Writing the Thames by Christina Hardyment

No critic rating

Waiting for minimum critic reviews

See 1 Critic Review

It might be churlish to point out omissions, but mild cavilling is one of the pleasures for the reader of a book such as this. Hardyment’s last word is a generous tribute... More manageable and less mystical, Writing the Thames lies far upstream of that swollen torrent of a book, in calm and sparkling waters.
-Financial Times

Synopsis

From Arthur Conan Doyle to Charles Dickens, Colin Dexter to Kenneth Grahame, writers and artists have often taken inspiration from the Thames. Gathering poetry, artwork, and short excerpts from longer prose, Writing the Thames includes chapters on topics that dominate in literary and artistic depictions of the Thames, from historical events like Julius Caeser’s crossing in 55 BCE and Elizabeth I’s stand against the Spanish at Tilbury to the explorations of the topographers who mapped and drew the river to the many authors, including Thomas More, Francis Bacon, William Morris, and Henry James, who enjoyed riverside retreats. A chapter on boats features the frenetic rowers from Zuleika Dobson, a camping tale from Three Men in a Boat, and the story of William Hogarth’s impulsive five-day trip down the river with four inebriated friends. Some of the best-loved children’s literature has also been inspired by the Thames, including The Wind in the Willows.

Beautifully illustrated with seventy full-color illustrations, this book tells the river’s remarkable story through art, poetry, and prose, while celebrating the writers who helped form its enduring legacy.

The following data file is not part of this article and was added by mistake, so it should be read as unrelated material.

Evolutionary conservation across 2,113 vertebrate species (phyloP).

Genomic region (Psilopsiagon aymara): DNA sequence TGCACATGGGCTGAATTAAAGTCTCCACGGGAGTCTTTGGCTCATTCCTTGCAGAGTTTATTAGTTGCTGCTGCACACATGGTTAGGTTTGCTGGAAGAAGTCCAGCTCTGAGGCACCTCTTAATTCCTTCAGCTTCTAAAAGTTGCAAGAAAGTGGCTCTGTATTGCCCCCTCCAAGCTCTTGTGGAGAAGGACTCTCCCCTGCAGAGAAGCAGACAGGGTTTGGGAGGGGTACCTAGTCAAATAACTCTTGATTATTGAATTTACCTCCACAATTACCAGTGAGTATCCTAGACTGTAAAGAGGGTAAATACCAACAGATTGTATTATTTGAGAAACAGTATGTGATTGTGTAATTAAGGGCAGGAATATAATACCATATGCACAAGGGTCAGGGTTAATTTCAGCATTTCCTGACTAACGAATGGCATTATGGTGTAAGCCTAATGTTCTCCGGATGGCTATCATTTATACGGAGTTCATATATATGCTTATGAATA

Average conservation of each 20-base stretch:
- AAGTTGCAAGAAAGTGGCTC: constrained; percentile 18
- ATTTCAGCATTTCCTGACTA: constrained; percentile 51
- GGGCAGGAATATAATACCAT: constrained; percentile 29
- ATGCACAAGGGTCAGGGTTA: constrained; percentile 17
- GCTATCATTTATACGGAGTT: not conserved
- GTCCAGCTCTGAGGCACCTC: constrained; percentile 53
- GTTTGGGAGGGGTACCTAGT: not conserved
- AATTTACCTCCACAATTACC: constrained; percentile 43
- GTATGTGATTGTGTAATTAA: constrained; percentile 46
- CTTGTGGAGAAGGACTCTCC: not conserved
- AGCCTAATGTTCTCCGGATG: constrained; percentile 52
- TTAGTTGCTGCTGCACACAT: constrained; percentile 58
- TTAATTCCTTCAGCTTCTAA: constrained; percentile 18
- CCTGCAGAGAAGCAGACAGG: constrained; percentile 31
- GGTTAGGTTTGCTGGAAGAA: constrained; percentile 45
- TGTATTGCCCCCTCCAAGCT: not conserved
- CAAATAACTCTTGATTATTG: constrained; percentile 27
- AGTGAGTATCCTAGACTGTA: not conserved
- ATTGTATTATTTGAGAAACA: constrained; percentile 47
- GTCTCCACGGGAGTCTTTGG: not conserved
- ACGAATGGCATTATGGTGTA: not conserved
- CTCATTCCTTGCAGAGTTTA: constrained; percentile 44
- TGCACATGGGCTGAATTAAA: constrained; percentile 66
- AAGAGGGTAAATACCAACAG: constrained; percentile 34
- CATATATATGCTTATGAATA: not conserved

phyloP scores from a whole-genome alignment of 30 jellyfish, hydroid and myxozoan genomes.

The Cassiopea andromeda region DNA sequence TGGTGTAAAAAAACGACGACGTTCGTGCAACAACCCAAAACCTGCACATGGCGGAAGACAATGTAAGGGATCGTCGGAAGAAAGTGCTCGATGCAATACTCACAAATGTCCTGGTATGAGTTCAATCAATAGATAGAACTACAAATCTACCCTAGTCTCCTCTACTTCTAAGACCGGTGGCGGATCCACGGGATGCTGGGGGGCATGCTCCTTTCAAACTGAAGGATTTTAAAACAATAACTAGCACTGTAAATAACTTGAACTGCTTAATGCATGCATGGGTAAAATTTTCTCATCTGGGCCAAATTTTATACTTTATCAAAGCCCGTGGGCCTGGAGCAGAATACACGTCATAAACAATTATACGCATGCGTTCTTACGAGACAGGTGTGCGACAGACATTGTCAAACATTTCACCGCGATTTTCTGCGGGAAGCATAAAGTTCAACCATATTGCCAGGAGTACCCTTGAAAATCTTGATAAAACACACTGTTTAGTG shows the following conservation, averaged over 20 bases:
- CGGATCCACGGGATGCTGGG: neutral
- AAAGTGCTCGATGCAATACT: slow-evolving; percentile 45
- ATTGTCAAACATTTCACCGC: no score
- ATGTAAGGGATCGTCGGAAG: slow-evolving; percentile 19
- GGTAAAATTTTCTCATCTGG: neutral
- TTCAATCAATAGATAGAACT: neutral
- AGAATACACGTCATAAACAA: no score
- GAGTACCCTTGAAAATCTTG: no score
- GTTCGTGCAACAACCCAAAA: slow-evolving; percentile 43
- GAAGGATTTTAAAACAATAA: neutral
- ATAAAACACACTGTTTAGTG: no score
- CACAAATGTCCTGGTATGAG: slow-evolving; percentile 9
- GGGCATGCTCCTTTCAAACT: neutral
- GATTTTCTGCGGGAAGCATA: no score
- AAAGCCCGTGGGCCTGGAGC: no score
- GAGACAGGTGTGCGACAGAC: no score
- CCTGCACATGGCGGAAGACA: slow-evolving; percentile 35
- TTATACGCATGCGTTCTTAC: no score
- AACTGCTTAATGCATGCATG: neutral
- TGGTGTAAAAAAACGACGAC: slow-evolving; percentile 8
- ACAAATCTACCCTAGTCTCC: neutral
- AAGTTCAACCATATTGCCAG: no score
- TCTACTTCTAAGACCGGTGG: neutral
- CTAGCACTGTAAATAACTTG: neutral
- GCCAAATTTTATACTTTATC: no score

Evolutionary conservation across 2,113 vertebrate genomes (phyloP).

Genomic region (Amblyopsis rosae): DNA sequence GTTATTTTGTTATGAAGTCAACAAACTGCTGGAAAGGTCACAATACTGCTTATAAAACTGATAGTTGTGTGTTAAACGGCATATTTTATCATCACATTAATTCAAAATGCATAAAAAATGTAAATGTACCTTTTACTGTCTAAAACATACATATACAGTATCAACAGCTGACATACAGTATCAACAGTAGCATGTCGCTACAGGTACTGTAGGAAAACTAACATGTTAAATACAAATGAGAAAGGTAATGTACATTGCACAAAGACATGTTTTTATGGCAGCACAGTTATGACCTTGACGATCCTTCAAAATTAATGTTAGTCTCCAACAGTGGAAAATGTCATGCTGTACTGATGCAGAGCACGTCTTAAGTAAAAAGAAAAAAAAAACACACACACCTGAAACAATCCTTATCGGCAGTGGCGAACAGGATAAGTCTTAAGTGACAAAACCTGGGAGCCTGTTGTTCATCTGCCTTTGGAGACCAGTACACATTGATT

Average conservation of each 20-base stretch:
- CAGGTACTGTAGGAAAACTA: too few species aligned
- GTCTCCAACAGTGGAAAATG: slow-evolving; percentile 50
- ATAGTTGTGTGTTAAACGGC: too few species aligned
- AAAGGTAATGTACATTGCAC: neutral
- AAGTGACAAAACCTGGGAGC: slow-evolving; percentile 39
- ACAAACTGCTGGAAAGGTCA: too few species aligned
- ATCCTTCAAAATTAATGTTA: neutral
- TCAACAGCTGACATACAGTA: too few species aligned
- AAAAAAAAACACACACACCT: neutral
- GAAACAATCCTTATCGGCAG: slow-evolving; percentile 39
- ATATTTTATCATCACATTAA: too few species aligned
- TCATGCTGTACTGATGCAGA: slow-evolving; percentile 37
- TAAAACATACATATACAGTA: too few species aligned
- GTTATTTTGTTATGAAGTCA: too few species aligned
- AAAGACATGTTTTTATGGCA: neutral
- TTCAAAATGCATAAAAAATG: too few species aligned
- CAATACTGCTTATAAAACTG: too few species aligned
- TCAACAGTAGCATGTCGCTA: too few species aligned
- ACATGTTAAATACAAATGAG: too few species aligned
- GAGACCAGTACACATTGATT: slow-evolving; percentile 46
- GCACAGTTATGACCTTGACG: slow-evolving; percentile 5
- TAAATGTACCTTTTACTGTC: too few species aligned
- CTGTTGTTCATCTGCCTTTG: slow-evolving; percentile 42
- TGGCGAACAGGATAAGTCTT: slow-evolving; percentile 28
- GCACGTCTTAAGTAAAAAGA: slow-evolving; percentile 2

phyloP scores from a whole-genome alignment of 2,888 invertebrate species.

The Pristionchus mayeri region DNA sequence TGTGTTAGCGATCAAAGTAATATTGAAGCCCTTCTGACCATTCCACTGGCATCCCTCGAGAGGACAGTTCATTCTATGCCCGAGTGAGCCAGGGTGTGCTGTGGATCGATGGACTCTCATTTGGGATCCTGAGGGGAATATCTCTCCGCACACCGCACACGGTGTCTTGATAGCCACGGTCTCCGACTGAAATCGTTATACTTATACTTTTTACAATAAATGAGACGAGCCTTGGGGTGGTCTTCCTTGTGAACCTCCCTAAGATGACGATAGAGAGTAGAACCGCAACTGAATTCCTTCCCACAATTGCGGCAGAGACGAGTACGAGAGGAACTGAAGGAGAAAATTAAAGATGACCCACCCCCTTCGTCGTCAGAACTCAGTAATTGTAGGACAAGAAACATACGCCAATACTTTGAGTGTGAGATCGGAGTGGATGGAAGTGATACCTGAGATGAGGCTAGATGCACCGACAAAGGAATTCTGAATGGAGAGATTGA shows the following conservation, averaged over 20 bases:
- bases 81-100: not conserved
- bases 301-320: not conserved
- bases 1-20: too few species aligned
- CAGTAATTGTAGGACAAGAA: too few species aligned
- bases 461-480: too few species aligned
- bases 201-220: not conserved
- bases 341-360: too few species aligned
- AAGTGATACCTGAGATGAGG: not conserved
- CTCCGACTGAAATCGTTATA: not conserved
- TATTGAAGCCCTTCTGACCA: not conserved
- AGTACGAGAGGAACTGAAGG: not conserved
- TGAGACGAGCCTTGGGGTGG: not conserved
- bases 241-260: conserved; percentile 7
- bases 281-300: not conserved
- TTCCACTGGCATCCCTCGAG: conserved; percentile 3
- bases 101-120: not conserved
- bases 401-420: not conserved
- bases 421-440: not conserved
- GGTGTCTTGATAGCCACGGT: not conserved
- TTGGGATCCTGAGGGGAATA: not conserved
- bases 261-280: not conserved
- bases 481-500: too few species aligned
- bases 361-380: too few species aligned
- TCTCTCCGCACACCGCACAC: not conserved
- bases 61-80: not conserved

About Christina Hardyment

See more books from this Author
Christina Hardyment is a writer and journalist. She is the editor of Pleasures of the Table and Pleasures of the Garden and the author of Writing Britain.
 
Published July 15, 2016 by Bodleian Library, University of Oxford. 288 pages
Genres: Political & Social Sciences.
Add Critic Review

Critic reviews for Writing the Thames
All: 1 | Positive: 1 | Negative: 0

Financial Times

Good
Reviewed by Suzi Feay on Apr 29 2016

It might be churlish to point out omissions, but mild cavilling is one of the pleasures for the reader of a book such as this. Hardyment’s last word is a generous tribute... More manageable and less mystical, Writing the Thames lies far upstream of that swollen torrent of a book, in calm and sparkling waters.

Read Full Review of Writing the Thames | See more reviews from Financial Times